No bullets came, no high speed pursuit took place and for once no cash had to be handed over. It was a small victory but a sweet one and one of very few things that made Jon smile during the trip.
 
BAGGAGE
As I dropped everyone at the airport and we had gone though all sorts of fun and games to ensure the ludicrous amount of excess baggage could travel with them. It was just Amuda & I, who would remain with a 2-3 day drive back through Burkina to Ghana, where I would fly home once financial matters were tied up.
It was amazing how the reality that the trip was finally over for them changed attitudes the very moment everyone was checked in and confirmed on the flight. I guess it’s like the last day in prison. As you’re walking out never to return, all of a sudden that fat prison guard you’re passing that used to belt you in the kidneys every morning with his nightstick will be a face ever so slightly missed.
Rob was back to his old self again and even gave a ‘three cheers for Howard’ moment just before departure, which I was surprised about but touched none-the-less. These guys had been through hell and truly suffered to make this film and I later found out that Jon had a fever for a further 10 days after departure and to this day he still has regular night terrors about his experience making ‘The Dead’.
This is probably the bit where I should mention how I sadly missed everyone the moment they were gone and how the long drive back to Ghana on my own in the Land Rover while Amuda drove in front of me in the van was actually quite lonely.  How it caused me to miss the sound of everyone’s voices and the need to take care of their dietary requirements and whatnot. You know, how actually in hindsight everyone’s concerns that fell at my doorstep were actually a satisfying conundrum to deal with and I would now be missing this banter.
However, this couldn’t be further from the truth. It was nothing personal but the lack of responsibility on my shoulders, now there was no one else to take care of was incredible. It felt fantastic. I was elated beyond my imagination. Just sitting there being me in that car with no one else to look after was one of the best feelings I have ever felt. No one could complain, attack, give me a disgruntled look or show their displeasure at the lack of food, toilet facilities, accommodation or whatever. I felt a feeling of freedom that I just wish I could bottle. It was brilliant.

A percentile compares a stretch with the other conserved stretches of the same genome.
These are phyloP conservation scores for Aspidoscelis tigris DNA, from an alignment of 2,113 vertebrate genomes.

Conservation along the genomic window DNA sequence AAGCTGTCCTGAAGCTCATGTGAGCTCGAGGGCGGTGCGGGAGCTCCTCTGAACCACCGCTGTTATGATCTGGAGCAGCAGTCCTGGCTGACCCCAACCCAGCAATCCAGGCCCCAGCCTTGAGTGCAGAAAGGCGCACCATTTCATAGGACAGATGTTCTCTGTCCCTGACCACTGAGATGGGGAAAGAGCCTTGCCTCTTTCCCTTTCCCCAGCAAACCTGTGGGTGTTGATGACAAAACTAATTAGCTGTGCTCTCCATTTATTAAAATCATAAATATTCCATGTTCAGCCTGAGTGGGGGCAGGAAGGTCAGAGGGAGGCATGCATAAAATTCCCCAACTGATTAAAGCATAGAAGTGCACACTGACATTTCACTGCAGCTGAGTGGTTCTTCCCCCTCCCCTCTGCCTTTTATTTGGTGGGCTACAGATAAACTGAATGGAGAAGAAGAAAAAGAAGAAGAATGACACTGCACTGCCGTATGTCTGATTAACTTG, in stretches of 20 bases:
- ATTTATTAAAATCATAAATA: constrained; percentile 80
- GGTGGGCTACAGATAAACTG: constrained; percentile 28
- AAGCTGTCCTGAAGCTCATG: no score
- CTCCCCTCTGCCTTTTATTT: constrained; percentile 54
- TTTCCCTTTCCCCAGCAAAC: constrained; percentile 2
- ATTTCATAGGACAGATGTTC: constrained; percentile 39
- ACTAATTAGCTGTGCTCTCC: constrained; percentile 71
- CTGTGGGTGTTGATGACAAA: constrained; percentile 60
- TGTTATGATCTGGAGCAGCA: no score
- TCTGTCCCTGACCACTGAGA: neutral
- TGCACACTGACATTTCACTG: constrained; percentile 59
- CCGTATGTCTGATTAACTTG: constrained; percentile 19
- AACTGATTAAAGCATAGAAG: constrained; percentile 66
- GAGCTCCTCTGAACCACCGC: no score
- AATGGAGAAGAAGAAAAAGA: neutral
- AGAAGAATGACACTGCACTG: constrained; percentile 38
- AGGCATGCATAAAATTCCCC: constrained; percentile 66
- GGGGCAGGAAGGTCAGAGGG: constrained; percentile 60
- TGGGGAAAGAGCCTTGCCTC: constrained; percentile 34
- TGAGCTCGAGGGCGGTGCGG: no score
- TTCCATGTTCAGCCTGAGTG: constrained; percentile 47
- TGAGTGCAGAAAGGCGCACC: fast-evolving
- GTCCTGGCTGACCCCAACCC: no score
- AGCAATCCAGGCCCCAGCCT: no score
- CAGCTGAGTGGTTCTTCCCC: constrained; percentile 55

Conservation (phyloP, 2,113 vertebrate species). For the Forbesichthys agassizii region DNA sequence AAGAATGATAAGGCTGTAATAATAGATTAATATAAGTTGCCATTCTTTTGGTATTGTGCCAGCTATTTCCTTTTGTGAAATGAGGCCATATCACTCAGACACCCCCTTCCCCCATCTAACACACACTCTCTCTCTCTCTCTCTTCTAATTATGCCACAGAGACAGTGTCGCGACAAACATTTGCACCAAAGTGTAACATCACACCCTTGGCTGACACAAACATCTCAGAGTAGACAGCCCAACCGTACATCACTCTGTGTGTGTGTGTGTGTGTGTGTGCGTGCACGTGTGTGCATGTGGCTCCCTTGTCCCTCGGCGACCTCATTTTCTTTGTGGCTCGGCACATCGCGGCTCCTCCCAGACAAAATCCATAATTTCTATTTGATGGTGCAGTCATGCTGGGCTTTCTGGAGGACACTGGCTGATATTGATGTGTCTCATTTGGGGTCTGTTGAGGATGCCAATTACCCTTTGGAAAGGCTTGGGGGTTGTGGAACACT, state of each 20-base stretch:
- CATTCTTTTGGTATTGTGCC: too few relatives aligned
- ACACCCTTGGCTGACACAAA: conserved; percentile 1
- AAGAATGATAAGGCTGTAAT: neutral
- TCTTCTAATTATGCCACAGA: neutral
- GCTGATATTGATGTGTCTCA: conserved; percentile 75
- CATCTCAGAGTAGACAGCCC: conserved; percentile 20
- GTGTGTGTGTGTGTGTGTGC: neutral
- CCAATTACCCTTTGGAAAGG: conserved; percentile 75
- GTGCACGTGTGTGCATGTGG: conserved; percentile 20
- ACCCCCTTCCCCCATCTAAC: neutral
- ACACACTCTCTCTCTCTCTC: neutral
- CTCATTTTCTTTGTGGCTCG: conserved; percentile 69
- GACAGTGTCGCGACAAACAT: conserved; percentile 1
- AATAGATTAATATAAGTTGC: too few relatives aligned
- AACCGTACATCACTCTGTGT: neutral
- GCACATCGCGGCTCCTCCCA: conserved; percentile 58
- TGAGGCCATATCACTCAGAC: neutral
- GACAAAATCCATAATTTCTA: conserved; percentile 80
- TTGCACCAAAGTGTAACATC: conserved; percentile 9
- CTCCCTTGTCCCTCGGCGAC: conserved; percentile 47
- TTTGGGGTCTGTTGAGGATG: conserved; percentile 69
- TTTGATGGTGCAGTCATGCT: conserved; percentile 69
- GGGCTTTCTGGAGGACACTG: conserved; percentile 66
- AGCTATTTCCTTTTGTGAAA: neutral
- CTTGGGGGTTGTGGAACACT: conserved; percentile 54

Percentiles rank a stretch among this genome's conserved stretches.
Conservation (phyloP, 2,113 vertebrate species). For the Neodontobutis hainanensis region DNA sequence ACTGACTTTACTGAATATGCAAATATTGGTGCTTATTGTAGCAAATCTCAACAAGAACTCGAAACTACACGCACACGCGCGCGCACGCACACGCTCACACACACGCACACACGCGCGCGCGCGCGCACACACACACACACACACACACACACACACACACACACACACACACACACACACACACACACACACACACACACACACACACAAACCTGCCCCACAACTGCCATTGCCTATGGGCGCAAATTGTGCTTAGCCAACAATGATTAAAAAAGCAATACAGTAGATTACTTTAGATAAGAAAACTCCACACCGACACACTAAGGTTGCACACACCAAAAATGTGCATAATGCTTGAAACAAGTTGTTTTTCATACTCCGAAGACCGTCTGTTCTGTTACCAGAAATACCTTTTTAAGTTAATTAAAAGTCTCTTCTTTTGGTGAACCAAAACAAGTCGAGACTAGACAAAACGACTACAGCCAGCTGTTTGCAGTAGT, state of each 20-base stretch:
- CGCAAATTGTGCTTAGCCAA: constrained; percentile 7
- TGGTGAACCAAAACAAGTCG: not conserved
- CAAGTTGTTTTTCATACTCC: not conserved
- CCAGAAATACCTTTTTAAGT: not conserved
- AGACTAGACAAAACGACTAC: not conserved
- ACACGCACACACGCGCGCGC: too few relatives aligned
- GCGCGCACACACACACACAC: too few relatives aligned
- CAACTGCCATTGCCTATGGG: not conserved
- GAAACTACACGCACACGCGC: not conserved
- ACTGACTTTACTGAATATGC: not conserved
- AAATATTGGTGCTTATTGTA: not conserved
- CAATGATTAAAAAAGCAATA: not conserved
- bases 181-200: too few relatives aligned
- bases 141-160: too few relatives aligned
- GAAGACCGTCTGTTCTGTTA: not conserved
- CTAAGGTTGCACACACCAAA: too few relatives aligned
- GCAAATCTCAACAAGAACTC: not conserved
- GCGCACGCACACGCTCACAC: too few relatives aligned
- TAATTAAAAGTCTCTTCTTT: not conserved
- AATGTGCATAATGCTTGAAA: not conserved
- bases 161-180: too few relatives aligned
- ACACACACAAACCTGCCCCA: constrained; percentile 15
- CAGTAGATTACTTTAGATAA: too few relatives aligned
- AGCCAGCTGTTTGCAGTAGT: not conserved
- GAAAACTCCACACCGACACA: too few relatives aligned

Even after a particularly unpleasant Ghanaian official at the Paga border to Ghana took everything he could off us, as my visa had expired earlier that day. He even kept the Land Rover at the border due to ‘paperwork’ issues’, so everything from it had to be carried across the border by hand and, upon entering Ghana many hours later I now only had the equivalent of just under £5 pounds  ($7.50) in local currency, purely because I had stuffed it down my pants surreptitiously.
Amuda and I were crammed in the cab of the van with nothing to eat all day apart from some stale bread and a couple of leftover squashed banana’s. There was only a quarter of a tank of fuel and a 2 day drive ahead of us and night was closing in. This all sounds bad but I didn’t mind it at all. I even enjoyed the feeling of the wind in my hair and the smell of the African dust on my face from the open window.
I only had Amuda to deal with and to me this man seemed quite literally an Angel. I trusted him completely and I felt certain that no matter how bleak things looked, we were going to get out of this.